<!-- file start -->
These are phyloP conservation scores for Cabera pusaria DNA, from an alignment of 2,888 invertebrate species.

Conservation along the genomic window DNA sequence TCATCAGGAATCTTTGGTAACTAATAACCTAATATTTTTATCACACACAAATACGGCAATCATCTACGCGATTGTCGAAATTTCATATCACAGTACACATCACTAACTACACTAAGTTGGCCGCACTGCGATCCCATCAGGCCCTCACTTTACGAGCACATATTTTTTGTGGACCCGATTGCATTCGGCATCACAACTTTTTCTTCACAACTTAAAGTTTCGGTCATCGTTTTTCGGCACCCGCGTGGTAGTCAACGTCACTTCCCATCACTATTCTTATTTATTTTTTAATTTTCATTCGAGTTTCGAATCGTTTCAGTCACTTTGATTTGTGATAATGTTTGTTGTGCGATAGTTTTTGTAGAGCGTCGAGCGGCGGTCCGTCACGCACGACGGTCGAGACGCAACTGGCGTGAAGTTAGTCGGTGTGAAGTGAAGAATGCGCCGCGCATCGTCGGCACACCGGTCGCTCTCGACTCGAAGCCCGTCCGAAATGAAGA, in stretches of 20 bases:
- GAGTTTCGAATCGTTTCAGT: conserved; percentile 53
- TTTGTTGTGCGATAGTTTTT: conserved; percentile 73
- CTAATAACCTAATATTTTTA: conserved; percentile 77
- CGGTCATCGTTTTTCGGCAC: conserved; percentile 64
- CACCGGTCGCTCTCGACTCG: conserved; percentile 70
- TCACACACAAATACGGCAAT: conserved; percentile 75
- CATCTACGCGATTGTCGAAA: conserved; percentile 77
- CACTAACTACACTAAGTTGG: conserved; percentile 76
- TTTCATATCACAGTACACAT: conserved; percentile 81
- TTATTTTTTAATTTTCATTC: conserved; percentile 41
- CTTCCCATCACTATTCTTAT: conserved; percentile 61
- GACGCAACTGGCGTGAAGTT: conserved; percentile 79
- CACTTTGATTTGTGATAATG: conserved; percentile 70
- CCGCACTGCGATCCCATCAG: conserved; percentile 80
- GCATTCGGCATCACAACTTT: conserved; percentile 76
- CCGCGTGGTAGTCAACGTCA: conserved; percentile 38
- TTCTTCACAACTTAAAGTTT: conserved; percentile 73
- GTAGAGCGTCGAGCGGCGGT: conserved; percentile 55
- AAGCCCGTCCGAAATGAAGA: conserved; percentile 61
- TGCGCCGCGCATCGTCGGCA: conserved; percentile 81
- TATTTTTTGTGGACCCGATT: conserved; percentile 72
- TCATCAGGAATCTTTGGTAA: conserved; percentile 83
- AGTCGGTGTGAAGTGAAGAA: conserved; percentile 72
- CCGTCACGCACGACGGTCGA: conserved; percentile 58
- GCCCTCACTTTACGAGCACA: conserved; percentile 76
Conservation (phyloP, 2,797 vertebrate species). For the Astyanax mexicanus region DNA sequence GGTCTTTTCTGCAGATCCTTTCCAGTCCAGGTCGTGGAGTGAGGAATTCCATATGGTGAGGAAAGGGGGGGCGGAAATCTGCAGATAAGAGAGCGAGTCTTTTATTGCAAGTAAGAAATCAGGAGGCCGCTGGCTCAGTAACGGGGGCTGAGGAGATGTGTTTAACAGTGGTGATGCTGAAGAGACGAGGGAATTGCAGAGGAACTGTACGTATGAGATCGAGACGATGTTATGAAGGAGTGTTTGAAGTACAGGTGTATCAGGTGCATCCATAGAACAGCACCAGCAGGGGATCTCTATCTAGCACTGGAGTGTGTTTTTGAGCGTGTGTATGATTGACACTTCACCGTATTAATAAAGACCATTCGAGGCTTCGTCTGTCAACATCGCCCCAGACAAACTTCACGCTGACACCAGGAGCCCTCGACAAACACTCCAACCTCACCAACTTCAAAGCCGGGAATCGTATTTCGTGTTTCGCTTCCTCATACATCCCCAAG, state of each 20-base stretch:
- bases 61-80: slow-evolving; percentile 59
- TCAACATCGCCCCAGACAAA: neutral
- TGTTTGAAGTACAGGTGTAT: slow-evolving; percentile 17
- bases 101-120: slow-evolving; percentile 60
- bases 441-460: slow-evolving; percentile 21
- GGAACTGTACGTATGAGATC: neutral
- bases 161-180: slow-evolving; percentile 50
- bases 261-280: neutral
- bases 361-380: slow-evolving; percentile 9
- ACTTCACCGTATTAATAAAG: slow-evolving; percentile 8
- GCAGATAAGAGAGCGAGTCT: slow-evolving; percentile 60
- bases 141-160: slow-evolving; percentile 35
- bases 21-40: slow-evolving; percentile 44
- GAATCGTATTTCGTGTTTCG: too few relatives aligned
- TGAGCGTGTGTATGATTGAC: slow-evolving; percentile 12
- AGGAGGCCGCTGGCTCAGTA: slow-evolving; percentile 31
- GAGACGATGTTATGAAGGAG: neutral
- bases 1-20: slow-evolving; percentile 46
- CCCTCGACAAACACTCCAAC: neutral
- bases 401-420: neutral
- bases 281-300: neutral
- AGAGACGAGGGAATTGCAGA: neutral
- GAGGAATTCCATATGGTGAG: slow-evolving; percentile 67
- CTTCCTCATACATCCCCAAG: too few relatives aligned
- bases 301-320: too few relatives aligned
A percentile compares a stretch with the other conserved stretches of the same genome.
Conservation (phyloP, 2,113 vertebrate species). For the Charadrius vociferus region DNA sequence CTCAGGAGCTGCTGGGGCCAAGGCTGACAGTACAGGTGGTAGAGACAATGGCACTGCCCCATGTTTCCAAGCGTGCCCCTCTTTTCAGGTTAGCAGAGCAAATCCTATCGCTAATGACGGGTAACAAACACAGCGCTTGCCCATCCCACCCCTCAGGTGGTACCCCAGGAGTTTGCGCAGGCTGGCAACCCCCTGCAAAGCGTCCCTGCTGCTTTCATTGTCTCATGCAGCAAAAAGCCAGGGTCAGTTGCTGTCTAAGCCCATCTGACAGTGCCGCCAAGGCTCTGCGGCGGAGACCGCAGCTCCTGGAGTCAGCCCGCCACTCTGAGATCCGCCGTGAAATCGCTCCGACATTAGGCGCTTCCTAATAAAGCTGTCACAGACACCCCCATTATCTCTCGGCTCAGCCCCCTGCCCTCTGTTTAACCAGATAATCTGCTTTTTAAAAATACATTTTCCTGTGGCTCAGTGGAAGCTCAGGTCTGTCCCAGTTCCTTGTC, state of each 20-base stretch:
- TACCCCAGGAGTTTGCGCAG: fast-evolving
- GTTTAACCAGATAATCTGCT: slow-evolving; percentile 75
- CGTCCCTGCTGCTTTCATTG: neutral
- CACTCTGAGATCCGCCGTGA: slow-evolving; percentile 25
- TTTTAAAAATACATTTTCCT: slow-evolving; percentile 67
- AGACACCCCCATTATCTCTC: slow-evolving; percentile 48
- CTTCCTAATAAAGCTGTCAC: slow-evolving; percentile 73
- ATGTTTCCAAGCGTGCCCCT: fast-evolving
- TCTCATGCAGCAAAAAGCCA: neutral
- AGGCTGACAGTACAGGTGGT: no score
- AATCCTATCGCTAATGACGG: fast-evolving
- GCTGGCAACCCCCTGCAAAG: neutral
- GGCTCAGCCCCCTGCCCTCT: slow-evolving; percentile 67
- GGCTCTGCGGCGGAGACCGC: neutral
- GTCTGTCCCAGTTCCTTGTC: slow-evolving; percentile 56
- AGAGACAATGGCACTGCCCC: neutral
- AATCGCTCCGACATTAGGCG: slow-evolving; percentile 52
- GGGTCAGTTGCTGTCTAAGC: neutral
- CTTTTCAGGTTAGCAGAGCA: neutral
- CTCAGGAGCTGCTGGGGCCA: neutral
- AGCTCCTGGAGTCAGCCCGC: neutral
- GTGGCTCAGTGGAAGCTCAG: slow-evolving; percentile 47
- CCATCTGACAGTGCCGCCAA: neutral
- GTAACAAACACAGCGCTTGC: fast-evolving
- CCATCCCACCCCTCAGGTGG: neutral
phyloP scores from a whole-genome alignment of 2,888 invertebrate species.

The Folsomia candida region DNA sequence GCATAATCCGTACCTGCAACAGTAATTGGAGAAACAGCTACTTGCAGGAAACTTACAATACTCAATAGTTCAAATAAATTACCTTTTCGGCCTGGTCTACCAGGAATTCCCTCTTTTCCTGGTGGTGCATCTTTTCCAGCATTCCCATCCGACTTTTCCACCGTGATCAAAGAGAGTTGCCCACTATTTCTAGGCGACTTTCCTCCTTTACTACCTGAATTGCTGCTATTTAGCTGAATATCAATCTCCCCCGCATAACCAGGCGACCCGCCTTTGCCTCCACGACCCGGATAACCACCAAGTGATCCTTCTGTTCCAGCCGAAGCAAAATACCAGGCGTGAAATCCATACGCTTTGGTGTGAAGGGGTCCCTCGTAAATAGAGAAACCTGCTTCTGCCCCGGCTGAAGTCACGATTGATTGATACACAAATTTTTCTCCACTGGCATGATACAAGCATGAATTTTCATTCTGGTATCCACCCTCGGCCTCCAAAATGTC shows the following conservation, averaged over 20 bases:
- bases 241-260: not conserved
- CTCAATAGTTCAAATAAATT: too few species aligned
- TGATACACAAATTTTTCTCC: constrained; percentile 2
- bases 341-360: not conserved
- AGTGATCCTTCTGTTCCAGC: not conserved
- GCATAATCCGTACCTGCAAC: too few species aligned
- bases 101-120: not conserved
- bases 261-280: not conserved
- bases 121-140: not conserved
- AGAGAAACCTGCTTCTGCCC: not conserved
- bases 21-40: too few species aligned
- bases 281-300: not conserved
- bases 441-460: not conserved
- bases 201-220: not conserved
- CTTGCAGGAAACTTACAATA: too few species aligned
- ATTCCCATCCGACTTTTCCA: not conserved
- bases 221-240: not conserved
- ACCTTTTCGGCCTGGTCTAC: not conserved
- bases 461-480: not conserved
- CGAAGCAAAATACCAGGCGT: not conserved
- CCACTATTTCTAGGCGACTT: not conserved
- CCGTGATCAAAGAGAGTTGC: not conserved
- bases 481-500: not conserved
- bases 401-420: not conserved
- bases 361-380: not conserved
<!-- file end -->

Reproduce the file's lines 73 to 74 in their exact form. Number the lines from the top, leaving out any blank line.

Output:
- GGGTCAGTTGCTGTCTAAGC: neutral
- CTTTTCAGGTTAGCAGAGCA: neutral